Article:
The 2004 Individuals with Disabilities Education Act (IDEA) requires public schools to provide every disabled student a free appropriate public education, also known as FAPE. This means that children with disabilities have the right to receive educational services appropriate to their needs at public expense. Parents who choose to homeschool are waving this right for their children, but may still be eligible for services through their local public schools.
IDEA requires public schools to identify, locate, and evaluate children with disabilities, whether or not they attend public school. This means that public schools are universally required to offer free evaluations to homeschooled students suspected of having disabilities. Additionally, should a student be determined to have disabilities that hinder the student’s performance, the public school must convene an IEP team, made up of the student’s parents or guardians and assorted teachers and professionals, to develop an Individualized Education Program (IEP).
While homeschooled children with disabilities have a right to both evaluation and an IEP, these services are not mandatory and parental consent is required. While an IEP developed at a public school can be of use to a homeschooled student—note that the IEP team cannot order a homeschooled child into public school and must take into account the parent’s decision to homeschool the child when developing the IEP—its usefulness depends largely upon what services the student needs and what services, if any, the school makes available to homeschooled students.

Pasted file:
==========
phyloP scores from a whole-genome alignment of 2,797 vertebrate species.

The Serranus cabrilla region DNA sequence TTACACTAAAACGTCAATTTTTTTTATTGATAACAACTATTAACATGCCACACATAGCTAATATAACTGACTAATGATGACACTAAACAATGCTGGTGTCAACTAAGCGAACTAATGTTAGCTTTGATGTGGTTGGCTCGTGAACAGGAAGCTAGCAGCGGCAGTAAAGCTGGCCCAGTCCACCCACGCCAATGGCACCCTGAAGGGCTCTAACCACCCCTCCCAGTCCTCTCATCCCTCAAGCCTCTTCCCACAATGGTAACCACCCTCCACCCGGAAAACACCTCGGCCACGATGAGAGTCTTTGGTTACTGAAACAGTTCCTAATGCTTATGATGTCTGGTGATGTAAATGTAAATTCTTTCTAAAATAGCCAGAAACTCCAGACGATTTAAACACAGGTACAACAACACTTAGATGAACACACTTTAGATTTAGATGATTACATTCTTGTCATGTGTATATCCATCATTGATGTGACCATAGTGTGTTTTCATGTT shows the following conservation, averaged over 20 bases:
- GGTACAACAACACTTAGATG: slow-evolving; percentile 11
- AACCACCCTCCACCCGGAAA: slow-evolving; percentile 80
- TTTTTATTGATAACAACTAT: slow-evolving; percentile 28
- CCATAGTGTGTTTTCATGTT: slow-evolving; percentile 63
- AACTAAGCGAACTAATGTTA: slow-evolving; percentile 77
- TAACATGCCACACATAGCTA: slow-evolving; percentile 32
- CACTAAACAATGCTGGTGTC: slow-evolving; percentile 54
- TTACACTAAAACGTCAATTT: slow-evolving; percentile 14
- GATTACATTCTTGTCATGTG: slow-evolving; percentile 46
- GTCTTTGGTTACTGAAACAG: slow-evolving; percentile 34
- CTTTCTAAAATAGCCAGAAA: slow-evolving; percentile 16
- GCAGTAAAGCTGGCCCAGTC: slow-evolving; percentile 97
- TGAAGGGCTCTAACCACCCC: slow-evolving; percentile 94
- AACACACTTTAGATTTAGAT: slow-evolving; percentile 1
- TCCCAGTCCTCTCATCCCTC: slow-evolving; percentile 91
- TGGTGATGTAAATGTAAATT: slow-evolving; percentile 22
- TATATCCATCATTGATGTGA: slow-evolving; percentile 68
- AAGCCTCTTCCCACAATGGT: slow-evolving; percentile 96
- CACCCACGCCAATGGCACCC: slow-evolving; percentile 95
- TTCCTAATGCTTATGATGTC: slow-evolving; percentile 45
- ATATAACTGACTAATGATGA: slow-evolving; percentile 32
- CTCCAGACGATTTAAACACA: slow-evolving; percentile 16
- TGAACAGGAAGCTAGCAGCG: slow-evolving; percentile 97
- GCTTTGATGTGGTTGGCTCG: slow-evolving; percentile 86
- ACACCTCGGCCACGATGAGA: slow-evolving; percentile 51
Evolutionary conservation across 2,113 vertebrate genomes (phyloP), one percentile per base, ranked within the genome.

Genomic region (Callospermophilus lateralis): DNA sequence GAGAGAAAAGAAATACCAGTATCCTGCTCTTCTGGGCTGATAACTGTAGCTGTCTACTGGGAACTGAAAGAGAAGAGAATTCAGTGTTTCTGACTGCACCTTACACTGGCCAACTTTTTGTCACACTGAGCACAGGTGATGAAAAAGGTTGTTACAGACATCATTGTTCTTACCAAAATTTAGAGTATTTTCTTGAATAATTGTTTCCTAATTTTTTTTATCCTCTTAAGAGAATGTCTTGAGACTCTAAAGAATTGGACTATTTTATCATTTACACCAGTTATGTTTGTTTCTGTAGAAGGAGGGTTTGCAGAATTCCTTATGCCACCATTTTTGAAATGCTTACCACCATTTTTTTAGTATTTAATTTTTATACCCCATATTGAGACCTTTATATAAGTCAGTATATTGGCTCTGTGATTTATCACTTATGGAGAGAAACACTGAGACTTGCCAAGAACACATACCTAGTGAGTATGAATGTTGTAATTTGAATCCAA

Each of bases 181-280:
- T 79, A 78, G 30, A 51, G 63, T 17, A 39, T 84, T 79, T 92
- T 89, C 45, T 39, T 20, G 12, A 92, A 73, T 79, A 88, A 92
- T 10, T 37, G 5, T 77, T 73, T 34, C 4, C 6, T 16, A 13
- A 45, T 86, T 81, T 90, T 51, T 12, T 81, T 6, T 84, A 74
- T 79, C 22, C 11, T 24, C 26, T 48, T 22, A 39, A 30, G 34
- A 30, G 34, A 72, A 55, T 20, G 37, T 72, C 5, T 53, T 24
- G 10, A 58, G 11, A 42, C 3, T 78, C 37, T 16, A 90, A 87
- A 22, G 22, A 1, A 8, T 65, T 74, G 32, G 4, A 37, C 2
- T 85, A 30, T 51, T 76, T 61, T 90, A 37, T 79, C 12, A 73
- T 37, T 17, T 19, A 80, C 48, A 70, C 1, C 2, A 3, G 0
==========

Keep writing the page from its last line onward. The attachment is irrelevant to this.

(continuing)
A portion of federal IDEA funding is earmarked to provide additional services for children enrolled in private schools. In states where homeschools operate as private schools, homeschooled students are eligible for services made available with this funding. However, there is no requirement that this funding be distributed evenly, and no individual disabled student has an individual right to it.
Some states go beyond the bare minimum mandated by IDEA and require public schools to use state funding to provide services to disabled students attending private schools and/or homeschools. Even in states that do not require public schools to offer services to disabled homeschooled students, individual school districts may choose to offer services anyway depending on funding and availability. Finally, in some states a homeschooled child with disabilities may become eligible for services if the child’s parents enroll the child in public school part time.
Parents who are homeschooling a child who has been diagnosed with disabilities, or whom they suspect may be disabled, would benefit from an awareness of what disability services their children may be eligible to obtain through their local public schools. In addition to a familiarity with both federal and state law on the subject, they should contact their local school districts.
Sources & Further Reading:
20 U.S.C. § 1412
For our guide on homeschooling children with disabilities, see Homeschooling & Disabilities 101.